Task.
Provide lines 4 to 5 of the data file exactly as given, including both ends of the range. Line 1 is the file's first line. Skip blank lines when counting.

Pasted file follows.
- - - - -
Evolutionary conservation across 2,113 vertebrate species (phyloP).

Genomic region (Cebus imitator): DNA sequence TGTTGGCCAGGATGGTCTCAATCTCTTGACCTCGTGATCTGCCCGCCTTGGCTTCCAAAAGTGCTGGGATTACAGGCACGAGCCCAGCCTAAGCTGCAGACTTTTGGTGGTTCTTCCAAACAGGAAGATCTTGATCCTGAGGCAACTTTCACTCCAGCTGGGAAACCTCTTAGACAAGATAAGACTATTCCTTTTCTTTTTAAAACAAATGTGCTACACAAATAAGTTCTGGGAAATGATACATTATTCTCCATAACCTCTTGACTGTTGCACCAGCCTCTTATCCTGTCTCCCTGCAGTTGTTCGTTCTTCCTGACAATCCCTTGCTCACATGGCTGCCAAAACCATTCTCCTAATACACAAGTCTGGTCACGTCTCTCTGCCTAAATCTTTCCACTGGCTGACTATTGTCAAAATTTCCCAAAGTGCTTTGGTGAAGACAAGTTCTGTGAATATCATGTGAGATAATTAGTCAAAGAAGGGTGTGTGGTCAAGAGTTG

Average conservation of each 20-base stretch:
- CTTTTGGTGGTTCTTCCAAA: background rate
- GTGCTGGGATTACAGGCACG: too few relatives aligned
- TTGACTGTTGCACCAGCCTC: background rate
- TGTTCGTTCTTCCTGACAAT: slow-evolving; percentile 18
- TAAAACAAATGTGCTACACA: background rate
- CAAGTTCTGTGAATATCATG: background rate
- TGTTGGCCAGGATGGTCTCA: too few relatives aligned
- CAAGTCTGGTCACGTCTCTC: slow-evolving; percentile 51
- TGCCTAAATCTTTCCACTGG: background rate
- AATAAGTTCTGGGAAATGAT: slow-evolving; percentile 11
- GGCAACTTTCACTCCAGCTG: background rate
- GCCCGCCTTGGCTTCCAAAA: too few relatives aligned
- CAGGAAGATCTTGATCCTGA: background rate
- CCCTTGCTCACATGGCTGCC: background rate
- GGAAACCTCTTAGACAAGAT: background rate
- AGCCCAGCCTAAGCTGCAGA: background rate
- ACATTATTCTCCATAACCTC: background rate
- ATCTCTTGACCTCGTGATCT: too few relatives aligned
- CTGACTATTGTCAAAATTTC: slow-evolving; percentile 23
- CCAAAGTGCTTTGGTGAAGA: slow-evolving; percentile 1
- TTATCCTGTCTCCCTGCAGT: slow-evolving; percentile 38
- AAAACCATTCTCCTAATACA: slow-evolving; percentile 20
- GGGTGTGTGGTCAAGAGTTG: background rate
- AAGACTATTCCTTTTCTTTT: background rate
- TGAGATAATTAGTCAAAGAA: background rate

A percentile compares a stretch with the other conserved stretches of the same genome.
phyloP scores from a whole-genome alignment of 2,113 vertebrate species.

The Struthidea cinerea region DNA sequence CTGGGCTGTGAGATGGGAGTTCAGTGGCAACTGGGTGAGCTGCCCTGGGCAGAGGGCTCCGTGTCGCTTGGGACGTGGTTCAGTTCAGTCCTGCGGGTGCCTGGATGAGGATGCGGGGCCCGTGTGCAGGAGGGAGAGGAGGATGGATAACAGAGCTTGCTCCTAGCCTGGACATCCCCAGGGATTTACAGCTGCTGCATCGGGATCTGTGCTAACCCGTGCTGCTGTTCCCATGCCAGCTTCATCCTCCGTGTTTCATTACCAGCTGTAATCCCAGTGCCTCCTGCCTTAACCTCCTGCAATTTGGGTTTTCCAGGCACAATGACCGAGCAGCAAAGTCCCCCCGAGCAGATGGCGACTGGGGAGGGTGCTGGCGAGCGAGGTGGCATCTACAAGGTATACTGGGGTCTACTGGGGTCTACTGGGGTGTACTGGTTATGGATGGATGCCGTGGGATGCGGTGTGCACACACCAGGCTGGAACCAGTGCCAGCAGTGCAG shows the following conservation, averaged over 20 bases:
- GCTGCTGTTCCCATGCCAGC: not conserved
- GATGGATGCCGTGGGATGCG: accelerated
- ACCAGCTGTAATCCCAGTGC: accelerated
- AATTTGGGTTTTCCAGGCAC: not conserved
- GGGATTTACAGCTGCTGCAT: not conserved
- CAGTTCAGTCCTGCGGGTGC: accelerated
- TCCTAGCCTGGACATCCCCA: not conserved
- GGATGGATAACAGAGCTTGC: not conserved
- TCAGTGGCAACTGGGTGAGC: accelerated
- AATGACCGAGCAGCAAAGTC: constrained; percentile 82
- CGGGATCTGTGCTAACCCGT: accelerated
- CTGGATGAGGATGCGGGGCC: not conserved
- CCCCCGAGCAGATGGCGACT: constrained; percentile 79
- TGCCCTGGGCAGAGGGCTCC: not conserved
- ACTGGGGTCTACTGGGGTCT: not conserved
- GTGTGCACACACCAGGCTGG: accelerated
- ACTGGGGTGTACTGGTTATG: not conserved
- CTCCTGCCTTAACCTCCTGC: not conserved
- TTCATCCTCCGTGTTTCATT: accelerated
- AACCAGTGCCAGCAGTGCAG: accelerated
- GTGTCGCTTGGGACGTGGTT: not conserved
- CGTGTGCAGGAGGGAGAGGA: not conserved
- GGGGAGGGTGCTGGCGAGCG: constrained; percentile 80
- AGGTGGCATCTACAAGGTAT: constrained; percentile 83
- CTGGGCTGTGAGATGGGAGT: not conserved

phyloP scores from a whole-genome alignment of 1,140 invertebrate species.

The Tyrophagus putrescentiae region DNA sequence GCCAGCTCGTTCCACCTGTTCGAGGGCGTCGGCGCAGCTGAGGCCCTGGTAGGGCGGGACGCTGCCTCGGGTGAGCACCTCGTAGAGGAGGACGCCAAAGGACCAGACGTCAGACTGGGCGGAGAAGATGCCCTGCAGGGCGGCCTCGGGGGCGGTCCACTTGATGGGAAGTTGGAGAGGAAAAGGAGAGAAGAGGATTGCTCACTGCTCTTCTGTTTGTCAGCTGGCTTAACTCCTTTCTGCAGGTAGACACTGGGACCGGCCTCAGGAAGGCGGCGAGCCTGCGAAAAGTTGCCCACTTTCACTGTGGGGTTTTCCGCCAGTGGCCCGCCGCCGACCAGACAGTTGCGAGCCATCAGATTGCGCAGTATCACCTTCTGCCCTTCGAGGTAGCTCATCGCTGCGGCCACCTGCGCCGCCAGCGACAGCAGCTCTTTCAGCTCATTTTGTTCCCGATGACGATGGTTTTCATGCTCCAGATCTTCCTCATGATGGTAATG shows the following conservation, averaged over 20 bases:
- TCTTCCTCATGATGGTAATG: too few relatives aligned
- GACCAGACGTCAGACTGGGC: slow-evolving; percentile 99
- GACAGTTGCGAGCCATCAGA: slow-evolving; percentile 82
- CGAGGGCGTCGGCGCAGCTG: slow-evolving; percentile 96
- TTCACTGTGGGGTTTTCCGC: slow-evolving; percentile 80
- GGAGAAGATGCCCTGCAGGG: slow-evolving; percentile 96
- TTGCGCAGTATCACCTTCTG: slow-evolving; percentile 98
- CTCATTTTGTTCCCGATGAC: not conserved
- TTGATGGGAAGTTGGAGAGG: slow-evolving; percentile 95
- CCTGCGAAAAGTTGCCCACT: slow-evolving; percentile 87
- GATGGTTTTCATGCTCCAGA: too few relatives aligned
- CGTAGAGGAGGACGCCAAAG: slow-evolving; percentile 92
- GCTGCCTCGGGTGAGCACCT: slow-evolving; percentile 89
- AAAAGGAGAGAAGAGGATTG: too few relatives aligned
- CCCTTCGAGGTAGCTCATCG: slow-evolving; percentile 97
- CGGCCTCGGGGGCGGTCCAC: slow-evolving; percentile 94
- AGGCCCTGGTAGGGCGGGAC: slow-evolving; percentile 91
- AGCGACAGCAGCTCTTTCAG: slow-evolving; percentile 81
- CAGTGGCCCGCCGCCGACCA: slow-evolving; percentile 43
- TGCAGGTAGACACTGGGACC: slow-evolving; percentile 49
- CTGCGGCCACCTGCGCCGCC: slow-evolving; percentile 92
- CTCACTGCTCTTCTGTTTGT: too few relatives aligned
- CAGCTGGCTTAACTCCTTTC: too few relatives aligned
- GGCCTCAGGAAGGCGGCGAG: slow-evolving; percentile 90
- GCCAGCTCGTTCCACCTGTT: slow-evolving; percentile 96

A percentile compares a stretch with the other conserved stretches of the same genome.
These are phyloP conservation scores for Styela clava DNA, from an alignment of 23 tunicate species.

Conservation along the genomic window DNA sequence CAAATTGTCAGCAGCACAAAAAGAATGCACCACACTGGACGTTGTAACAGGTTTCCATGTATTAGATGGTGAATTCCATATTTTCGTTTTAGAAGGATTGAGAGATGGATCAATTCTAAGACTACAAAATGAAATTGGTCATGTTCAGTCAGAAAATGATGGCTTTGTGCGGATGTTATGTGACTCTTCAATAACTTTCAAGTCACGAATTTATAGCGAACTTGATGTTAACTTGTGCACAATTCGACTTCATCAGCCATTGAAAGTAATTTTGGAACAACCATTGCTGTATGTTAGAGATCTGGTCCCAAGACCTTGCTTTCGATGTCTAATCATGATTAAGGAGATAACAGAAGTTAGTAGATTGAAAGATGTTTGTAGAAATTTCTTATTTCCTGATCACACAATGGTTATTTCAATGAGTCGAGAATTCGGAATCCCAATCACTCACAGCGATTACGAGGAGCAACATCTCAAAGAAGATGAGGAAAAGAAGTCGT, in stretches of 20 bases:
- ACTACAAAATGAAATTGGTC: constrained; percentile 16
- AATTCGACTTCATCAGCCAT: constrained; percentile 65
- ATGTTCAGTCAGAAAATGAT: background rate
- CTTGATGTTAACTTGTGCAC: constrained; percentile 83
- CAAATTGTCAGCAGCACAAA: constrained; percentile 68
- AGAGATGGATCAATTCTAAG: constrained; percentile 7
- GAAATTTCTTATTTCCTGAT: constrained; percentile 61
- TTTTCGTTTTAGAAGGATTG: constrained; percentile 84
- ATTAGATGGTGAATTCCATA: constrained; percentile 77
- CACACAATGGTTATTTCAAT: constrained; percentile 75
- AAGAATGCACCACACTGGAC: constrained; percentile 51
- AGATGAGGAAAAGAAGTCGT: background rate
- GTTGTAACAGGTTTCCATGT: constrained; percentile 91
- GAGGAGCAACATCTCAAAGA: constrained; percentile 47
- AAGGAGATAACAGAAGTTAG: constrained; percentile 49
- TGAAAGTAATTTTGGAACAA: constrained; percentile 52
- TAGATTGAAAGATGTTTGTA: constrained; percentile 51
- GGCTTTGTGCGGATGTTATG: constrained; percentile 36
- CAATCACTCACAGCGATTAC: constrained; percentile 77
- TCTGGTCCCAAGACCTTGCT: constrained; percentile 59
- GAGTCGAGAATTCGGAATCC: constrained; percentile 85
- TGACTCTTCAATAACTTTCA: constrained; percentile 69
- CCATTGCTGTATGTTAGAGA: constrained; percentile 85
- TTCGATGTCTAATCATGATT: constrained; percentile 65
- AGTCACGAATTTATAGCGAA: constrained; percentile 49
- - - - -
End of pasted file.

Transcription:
- CTTTTGGTGGTTCTTCCAAA: background rate
- GTGCTGGGATTACAGGCACG: too few relatives aligned